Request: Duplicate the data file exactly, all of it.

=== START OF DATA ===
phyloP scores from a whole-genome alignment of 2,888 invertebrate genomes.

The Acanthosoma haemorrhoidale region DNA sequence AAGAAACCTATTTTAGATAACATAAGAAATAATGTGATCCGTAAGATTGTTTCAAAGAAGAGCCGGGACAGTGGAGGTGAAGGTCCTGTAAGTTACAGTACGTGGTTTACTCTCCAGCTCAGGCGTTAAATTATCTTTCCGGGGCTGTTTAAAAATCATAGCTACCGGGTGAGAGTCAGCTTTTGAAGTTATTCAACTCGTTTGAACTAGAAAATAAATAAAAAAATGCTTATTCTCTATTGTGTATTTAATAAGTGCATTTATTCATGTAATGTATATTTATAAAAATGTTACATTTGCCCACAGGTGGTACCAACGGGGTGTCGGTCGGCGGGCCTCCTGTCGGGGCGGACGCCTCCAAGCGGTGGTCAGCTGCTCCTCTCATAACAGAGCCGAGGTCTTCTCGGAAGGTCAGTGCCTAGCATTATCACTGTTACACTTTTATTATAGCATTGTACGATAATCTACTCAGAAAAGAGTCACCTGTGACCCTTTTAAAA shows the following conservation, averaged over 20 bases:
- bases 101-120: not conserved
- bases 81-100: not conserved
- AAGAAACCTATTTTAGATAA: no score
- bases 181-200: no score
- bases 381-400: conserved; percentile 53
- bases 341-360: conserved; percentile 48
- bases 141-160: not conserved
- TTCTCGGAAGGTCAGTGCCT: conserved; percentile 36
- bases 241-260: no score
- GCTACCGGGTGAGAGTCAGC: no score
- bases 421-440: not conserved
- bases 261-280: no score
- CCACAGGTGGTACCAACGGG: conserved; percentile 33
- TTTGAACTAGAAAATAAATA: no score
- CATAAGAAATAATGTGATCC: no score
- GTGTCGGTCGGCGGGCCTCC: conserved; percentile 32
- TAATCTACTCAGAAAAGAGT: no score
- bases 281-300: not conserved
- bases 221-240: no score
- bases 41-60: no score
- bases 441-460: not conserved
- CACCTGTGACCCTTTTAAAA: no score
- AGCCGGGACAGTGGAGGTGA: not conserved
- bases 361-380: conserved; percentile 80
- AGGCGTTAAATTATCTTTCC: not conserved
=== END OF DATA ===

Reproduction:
phyloP scores from a whole-genome alignment of 2,888 invertebrate genomes.

The Acanthosoma haemorrhoidale region DNA sequence AAGAAACCTATTTTAGATAACATAAGAAATAATGTGATCCGTAAGATTGTTTCAAAGAAGAGCCGGGACAGTGGAGGTGAAGGTCCTGTAAGTTACAGTACGTGGTTTACTCTCCAGCTCAGGCGTTAAATTATCTTTCCGGGGCTGTTTAAAAATCATAGCTACCGGGTGAGAGTCAGCTTTTGAAGTTATTCAACTCGTTTGAACTAGAAAATAAATAAAAAAATGCTTATTCTCTATTGTGTATTTAATAAGTGCATTTATTCATGTAATGTATATTTATAAAAATGTTACATTTGCCCACAGGTGGTACCAACGGGGTGTCGGTCGGCGGGCCTCCTGTCGGGGCGGACGCCTCCAAGCGGTGGTCAGCTGCTCCTCTCATAACAGAGCCGAGGTCTTCTCGGAAGGTCAGTGCCTAGCATTATCACTGTTACACTTTTATTATAGCATTGTACGATAATCTACTCAGAAAAGAGTCACCTGTGACCCTTTTAAAA shows the following conservation, averaged over 20 bases:
- bases 101-120: not conserved
- bases 81-100: not conserved
- AAGAAACCTATTTTAGATAA: no score
- bases 181-200: no score
- bases 381-400: conserved; percentile 53
- bases 341-360: conserved; percentile 48
- bases 141-160: not conserved
- TTCTCGGAAGGTCAGTGCCT: conserved; percentile 36
- bases 241-260: no score
- GCTACCGGGTGAGAGTCAGC: no score
- bases 421-440: not conserved
- bases 261-280: no score
- CCACAGGTGGTACCAACGGG: conserved; percentile 33
- TTTGAACTAGAAAATAAATA: no score
- CATAAGAAATAATGTGATCC: no score
- GTGTCGGTCGGCGGGCCTCC: conserved; percentile 32
- TAATCTACTCAGAAAAGAGT: no score
- bases 281-300: not conserved
- bases 221-240: no score
- bases 41-60: no score
- bases 441-460: not conserved
- CACCTGTGACCCTTTTAAAA: no score
- AGCCGGGACAGTGGAGGTGA: not conserved
- bases 361-380: conserved; percentile 80
- AGGCGTTAAATTATCTTTCC: not conserved